People pay so much attention to that stuff it’s insane. We noticed it, and it’s like, “Oh, people just reviewed our record, that’s fucking weird. And they liked it.” It’s kind of a trip, but you can’t do anything about it. All you can do is take it and run with it. Okay, people wanna write about you. They do. Just keep playing. It’s by far not the most important thing. It’s not really important at all to us. It makes a difference in the long run, ’cause it means people will come to your shows and it means you’re selling more records and more people are hearing about you.
In the big perspective of the population, there aren’t that many people who seek out new music. Being on the label that we’re on [Merge Records], we happen to be, kind of by default, catering to people who are more actively looking for new music and will find us more easily than if we were on another label. Just by virtue of being on Merge there’s a certain demographic that is …
… going to pay super attention to what’s going on.
Yeah, but there are by far more people who don’t pay super-close attention, with their ears to the ground all the time. I guess being in the New York Times or in Spin magazine, people who don’t play as close attention get to know who you are and then they listen. It presents it to more people — “Hey, this band exists if you care.” I don’t know; it’s a funny thing, thinking about what the ultimate goal is. We’re constantly thinking about that. It’s just important for us to focus on making music and trying to reach people.
I’m curious about how much Funeral was consciously en honorarium of the people who died during its creation or if was it something that happened more organically as the record was being made?
Organically, as it was being made. Obviously, there’s a specific song about Regine’s [Chassagne, a vocalist and multi-instrumentalist for the band] mom, but she died way before the record — like, way before. That’s an old song. But it just happened organically. People were dying; we were going to funerals all the time.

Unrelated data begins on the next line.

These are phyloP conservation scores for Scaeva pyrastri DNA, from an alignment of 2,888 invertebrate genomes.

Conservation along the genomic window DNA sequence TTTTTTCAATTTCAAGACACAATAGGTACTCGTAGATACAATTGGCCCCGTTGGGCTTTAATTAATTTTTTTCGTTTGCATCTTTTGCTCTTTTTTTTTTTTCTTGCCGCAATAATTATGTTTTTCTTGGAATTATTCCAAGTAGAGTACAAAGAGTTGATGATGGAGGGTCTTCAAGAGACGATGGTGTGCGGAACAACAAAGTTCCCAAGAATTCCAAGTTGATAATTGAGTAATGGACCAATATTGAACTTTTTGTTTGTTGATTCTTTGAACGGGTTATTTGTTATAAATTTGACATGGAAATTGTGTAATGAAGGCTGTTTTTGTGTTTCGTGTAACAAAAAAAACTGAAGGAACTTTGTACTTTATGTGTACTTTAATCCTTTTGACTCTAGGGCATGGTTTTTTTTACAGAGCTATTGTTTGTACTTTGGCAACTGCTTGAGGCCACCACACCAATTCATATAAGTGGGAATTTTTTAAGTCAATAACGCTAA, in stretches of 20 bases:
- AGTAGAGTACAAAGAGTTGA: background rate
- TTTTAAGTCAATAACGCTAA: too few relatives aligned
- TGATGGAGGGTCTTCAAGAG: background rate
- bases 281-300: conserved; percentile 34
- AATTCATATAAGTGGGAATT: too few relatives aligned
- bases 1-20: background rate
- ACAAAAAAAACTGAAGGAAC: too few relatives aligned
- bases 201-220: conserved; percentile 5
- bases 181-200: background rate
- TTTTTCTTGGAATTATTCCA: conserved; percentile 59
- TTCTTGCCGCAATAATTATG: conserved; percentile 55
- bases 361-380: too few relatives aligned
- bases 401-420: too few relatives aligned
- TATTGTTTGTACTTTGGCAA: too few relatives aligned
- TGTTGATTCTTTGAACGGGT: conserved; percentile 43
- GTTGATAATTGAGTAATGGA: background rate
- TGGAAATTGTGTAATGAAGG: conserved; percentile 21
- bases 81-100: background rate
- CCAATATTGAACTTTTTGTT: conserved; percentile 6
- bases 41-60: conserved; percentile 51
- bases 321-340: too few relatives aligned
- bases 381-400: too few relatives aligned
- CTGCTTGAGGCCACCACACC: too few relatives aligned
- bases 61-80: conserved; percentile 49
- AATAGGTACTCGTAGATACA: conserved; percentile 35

There’s this constant discussion of “neighborhoods” — neighborhoods of family, of friends, of literal neighborhoods. What does that term mean to you, or to the band as a whole, in the context of the album?
I don’t write lyrics for the band, but when Win (Butler, the group’s lyricist, guitarist and singer) was typing out all the lyrics and noticed that the same words came up in a lot of the songs, he was like, “Oh, weird. I wonder what this idea or this theme is in a lot of these songs.” And he pointed that out, ’cause I guess that [theme] runs through a lot of the songs.
Just by virtue of doing something like that, you call attention to the linkages between things. Like when visual artists do a triptych [with] parts one, two and three without them actually being [part of the larger whole]. Further than just grouping the songs on an album, which is kind of passé, [you’re saying the] album should be listened to in this order, which is kind of difficult and irrelevant nowadays because people have playlists more than they have records …